22. a) planned in a second iterative planning stage, in which the jobs would be priced–again, largely automatically–purely with respect to empowerment (naturally, production planners would be expected to adjust expected input and output and/or facilitators expected surplusses and defecits and/or prices directly according to the inherent tenuousness of input/outputs of extremely empowered or unempowered production plans; but even this could be done largely automatically); b) internal to workplaces, with the only cross-workplace balancing being contingent on the personnel shuffling not adversely affecting production (this method, of course, needn't be socially planned at all, although it could be socially or communally supervised for the balancing of productive efficiency and balance itself).

  23. You keep talking about possessive ownership, which sounds like mutualism. If you're not one, I'd be curious to know the differences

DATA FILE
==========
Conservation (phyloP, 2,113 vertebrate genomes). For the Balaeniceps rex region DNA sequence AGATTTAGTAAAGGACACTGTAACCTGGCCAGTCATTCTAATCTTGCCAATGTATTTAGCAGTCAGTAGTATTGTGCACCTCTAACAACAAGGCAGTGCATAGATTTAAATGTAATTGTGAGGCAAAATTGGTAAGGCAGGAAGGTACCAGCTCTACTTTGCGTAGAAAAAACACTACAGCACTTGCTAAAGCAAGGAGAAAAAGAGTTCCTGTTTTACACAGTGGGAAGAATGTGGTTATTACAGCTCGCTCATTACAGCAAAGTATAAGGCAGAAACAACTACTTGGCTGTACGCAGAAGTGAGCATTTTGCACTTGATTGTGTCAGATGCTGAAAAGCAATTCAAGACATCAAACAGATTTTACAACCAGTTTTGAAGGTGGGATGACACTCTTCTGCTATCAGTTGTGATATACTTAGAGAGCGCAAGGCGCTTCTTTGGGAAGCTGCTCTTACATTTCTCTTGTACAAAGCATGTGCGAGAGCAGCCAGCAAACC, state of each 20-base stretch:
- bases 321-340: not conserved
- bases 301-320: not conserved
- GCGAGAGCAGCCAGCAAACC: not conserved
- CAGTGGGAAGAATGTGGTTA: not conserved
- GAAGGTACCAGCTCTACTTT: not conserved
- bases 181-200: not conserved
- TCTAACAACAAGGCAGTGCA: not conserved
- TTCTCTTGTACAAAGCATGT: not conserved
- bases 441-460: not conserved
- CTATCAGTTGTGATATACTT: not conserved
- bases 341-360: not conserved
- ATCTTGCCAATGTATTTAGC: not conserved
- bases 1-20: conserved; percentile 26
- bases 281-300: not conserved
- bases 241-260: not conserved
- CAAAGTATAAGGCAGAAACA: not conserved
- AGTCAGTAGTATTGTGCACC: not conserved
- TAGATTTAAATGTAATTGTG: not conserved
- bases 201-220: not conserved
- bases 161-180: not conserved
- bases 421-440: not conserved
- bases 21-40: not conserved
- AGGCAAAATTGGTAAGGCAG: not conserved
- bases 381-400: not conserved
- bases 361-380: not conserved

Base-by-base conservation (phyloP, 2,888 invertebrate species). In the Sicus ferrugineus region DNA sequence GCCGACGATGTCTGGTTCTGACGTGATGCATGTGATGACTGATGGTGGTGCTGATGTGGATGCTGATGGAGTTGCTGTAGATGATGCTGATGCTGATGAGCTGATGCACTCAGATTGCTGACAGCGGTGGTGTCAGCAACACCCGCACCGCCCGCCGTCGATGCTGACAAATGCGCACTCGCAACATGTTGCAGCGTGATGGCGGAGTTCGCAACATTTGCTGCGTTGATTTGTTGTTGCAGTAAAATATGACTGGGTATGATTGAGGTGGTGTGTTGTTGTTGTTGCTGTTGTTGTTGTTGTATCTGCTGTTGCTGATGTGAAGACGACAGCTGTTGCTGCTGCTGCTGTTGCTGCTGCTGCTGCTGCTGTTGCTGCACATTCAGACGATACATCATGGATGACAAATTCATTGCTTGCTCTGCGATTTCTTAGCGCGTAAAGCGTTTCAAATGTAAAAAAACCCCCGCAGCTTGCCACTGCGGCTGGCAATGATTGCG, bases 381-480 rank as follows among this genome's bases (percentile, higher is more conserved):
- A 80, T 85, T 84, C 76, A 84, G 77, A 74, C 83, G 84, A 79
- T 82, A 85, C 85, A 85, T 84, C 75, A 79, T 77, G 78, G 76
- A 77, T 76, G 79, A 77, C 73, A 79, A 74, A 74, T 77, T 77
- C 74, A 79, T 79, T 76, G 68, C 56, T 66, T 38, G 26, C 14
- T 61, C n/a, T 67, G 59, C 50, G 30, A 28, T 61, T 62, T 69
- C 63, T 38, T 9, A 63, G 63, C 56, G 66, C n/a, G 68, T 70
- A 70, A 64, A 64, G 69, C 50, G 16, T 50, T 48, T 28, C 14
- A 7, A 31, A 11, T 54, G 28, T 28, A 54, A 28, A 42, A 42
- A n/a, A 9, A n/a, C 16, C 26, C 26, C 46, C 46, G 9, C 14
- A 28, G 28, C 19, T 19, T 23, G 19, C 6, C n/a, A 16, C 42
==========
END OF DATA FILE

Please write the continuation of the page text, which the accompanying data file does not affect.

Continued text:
Any socialist system is utlimately possessive. Even communists need to have an exclusive ownership claim on some items, such as their toothbrushes. The difference with a capitalist system is that ownership is defined by occupancy and use (i.e. "this is my toothbrush because I use it daily") and not by legalistic claims.

  24. Again, I have to say that I am not sufficiently versed in mutualism to argue consicely against your scenario. My initial impression however is that you are taking the worst possible result and assert that it is the only likely scenario. It's just as likely in my impression that as production per labour-hour is increased, rather than having people work the same amount of hours for more goods, people will choose to work less. Furthermore, a technology such as universal 3D printering that would allow anyone possessing one to produce any commodity, including universal 3D printers would allow a self-sustenance at a low cost which would make the scenario of free slaves you posit impossible. Such a society would have self-reliant people who only trade in luxuries which they cannot produce themselves. It would avoid people becoming dispossessed.